We get this question a lot. “I have projects I am working on where I will need 10-15 people for 3 months while I develop project X. They will sign W-9′s and receive 1099′s at the end of the year even though this will be the only project they work on. Do I put them in my personnel plan to show more headcount?”
The answer is no. This is a common mistake made amongst business owners and employers. While state law may vary, here are the easiest ways to decide whether your support “staff” should legally be W-4 employees or W-9 contractors.
Independent or W-9 contractors need to meet several criteria:
- They aren’t called employees
- They don’t technically have a boss or supervisor
- They don’t report “hours” on a weekly basis—they submit invoices like any service provider
- They perform all of their project work through an engagement contract
- They market themselves as self-employed, and seek work from multiple entities
- They pay quarterly estimates on their taxes as self-employed individuals 7. They use their own equipment—computer, phone, office, etc.
- They itemize their business expenses at the end of the year
- They have a local business license
- They pay their own city, state, county, and federal business taxes
The basic litmus test as to whether you should treat someone as an employee or a contractor is really just this: are they freelancing for you, or are they employed by you? Does the engagement have specific boundaries, guidelines, and an endpoint? If so, then that is a W-9 contractor and should be listed in the profit and loss as an expense, not in headcount with matching benefits. If you are paying these individuals benefits, are maintaining the legally required workers compensation insurance, contributing to the workers benefit fund (WBF), and matching social security, then they should be in the headcount as W-4 employees.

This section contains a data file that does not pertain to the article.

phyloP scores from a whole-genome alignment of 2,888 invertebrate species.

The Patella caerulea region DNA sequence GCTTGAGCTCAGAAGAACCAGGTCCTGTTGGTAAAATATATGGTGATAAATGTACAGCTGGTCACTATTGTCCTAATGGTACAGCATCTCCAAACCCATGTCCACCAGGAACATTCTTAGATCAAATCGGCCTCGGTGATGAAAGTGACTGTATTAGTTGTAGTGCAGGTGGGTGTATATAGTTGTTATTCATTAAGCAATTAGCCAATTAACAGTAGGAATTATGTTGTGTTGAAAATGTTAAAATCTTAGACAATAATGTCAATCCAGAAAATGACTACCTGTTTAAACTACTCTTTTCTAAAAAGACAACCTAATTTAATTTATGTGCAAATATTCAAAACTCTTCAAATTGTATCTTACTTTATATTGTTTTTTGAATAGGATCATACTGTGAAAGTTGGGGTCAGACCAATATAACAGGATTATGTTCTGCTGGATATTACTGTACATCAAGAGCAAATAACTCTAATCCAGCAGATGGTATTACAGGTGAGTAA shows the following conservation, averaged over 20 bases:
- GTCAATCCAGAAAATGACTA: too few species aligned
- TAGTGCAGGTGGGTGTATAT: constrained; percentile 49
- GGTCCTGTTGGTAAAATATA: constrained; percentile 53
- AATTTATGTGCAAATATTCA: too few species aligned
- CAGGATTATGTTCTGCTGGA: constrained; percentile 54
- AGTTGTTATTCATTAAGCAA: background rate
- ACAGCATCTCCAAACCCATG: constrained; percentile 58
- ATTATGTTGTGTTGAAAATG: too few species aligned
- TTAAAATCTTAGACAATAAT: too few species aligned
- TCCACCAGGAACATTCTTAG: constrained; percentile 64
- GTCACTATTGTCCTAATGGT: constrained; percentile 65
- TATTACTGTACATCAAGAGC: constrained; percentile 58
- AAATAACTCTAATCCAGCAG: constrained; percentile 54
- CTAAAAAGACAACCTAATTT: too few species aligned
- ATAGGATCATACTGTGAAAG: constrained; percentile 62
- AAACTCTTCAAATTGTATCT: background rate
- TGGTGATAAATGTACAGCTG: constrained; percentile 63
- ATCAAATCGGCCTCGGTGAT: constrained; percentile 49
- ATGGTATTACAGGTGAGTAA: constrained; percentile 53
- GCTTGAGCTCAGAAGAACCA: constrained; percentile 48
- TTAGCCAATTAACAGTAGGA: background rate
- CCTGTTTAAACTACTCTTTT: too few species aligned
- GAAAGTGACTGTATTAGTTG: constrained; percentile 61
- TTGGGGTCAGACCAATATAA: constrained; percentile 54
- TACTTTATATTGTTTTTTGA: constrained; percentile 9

You’ll notice when you place a person in headcount—and in turn need to calculate the benefits you pay for them—the average cost per worker rises by about 18%. That’s because you are matching social security and making good on the litany of other expenses state and local governments require.
Tempted to inflate your bottom line by calling employees “contractors?” Be careful. As the government seeks more ways to increase revenue in this economy, there is intense scrutiny in store for employers shortchanging the system by not paying the required employment taxes. When it comes to unemployment taxes and workers compensation, there is no judge and jury—the state alone makes the call, and doles out the penalties.
True story: my relative ran a small business from 1998-2003. During that time she allowed her husband to keep the books and pay the taxes and bills. As a shareholder in the company, she was liable for the state and local taxes as much as her husband was, whether she was privy to how the books were managed or not. In 2009 she received a letter saying she was out of compliance on workers compensation for a short 6-month window in 2003—and the state of Oregon required her to pay $55,000! She was divorced and was unaware her husband had been treating the employees as cash expenses for that time, but it didn’t matter… she was liable too. She was fortunate to settle the matter for $15,000, but the policy itself would have been only $500 at the time. Sometimes it takes the state awhile to catch up… but they will.
If you are an employee and nothing is being withheld from your paycheck, you should know you are self-employed. In many cities you are required to have a business license to operate as such, and you should be paying 15% of every check to social security (usually the employer pays 7.5%), in addition to federal and state taxes. If you’re not doing this, the government will come for their pound of flesh January 15th in back quarterly payments. As a self-employed contractor who filed a W-9, you should be prepared to pay nearly 45% in taxes.
Account for this all correctly in your business planning to reflect more realistic bottoms lines—and to avoid huge headaches in your business.